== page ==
The reason why I'm also willing to engage the services of a Fitness Trainer even though I go to the gym and am not really overweight is because I want to engage professional services to maximize my training in a better & structured manner. Even Professional Athletes engage Professional Fitness trainers all the time. I've briefly spoken to a couple of trainers and can see the knowledge and understanding they have. I'm not looking for some book to tell me to go run on a machine or ride a bike every day for 35 minutes -- or do a little of this and do a little of that everyday and you'll look like an athlete. What I want is to improve my fitness level and muscle composition in a customized program and thus achieve a better sculptured & fit body. I'm familiar with some of the services they provide and this is the value I'm willing to pay for.

I can certainly see the value of certain financial advisors especially the knowledgeable ones that have been posting on the Diehard forums but I feel that I have found my own way and that the costs/fees of an FA wouldn't outweigh the value of their services for my situation. The problem is that this industry is lavished with outlandish marketing & claims of superior performance which sheds a bad light.
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XtremeSki2001
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Post by XtremeSki2001 »

I wasn't poking at you Ken, but you just made a good example. :D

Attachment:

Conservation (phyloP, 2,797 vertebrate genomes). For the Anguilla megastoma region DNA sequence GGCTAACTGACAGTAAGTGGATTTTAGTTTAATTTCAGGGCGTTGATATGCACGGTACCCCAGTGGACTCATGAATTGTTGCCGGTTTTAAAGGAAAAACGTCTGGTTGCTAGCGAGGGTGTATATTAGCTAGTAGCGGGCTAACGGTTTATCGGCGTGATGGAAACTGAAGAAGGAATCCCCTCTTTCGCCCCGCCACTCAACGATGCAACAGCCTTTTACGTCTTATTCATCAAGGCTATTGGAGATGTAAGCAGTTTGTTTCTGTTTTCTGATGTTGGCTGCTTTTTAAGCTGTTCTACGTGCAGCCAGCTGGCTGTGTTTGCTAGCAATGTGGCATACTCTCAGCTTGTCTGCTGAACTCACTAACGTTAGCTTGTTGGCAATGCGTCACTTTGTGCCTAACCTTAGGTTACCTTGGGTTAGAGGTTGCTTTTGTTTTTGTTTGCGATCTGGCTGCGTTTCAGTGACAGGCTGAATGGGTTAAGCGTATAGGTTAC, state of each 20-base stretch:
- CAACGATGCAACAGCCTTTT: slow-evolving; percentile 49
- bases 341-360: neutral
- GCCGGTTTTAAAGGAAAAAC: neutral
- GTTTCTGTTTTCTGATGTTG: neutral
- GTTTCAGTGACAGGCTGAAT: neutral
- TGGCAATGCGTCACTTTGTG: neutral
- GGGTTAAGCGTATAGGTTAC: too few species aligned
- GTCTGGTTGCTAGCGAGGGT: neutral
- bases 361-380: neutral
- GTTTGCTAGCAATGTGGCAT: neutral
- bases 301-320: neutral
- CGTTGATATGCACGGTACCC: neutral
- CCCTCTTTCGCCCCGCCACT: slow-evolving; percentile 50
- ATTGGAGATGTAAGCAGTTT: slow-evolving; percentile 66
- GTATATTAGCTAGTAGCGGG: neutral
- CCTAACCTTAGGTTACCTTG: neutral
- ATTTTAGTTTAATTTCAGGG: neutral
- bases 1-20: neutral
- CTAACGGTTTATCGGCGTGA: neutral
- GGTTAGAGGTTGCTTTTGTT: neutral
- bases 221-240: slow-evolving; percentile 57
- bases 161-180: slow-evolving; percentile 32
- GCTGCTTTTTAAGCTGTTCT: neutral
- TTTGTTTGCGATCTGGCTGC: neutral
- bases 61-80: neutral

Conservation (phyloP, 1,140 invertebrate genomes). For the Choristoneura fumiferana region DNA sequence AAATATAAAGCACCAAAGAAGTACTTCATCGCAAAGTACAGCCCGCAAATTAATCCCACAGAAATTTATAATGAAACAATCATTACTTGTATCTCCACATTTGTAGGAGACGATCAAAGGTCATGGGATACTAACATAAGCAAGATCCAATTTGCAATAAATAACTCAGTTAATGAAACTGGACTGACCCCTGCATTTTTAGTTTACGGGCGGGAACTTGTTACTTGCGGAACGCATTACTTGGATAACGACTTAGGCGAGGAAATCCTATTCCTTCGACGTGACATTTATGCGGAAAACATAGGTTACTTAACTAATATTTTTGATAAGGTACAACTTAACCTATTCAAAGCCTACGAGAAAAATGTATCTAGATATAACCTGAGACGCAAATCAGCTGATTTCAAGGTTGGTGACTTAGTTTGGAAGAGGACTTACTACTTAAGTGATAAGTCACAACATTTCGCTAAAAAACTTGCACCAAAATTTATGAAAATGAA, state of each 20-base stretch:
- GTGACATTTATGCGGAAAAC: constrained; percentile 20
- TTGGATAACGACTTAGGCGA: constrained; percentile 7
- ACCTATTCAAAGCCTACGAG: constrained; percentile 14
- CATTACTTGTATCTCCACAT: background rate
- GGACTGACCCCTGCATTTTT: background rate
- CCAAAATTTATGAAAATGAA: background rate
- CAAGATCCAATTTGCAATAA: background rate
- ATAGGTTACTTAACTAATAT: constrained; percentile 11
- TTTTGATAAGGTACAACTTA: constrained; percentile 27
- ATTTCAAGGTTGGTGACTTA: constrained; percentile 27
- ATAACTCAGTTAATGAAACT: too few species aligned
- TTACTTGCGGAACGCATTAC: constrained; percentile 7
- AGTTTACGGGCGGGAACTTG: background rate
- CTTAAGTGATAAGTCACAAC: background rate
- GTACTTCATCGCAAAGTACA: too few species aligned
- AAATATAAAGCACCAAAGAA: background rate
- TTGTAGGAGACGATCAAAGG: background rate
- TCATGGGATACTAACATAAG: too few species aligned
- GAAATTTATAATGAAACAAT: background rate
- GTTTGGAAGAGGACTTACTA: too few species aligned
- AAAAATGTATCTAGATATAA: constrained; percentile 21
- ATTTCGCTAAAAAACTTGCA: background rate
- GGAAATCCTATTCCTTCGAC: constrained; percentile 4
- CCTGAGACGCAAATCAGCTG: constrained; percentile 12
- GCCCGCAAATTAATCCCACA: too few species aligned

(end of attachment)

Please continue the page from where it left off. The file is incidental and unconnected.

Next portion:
Just like some advisers are bad and no matter what, they'll all tell you something different, I think you'll find that trainers are similar.

You're body is a machine, but each persons body works differently. You may be more sensitive to carbs so your daily intake might be 30% carbs, 40% protein, and 30% fat ... while I might not be carb sensitive so I'll end up with 40/40/20 or something like that.

I'm not a trainer, but similar to you, I see many similarities in the investment and fitness fields. If you PM ME, I'll send you a link to a forum I frequent, you'll get many different opinions (just like here), but you have to do some trial and error to find out works best for you.

No workout works for everyone and most of the garbage magazine diets will leave you will less body mass, increased fat, but ultimately less overall weight.

Just like some investments may give you high returns, but come with high fees so the performance gains on the surface don't amount to as much in the end.

I think you pointed out the key to success well. You need to know someone that's knowledgeable, with experience, and a strong track record.

In personal training/investing, both an adviser/p. trainer will recognize you as a person and customize a plan that suites you. It's important if you go the route of paying for professional help, that this person knows what going on. If you do your homework (we do, but most don't), then having an adviser really isn't a bad thing after all.

Lastly, if you have the motivation and the time, I feel you can be successful at anything by DIY, but if you don't have the time, you may find it valuable to pay someone to help you reach your goals ... may it be a financial planner or a personal trainer.
A box of rain will ease the pain and love will see you through
BrianTH
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Post by BrianTH »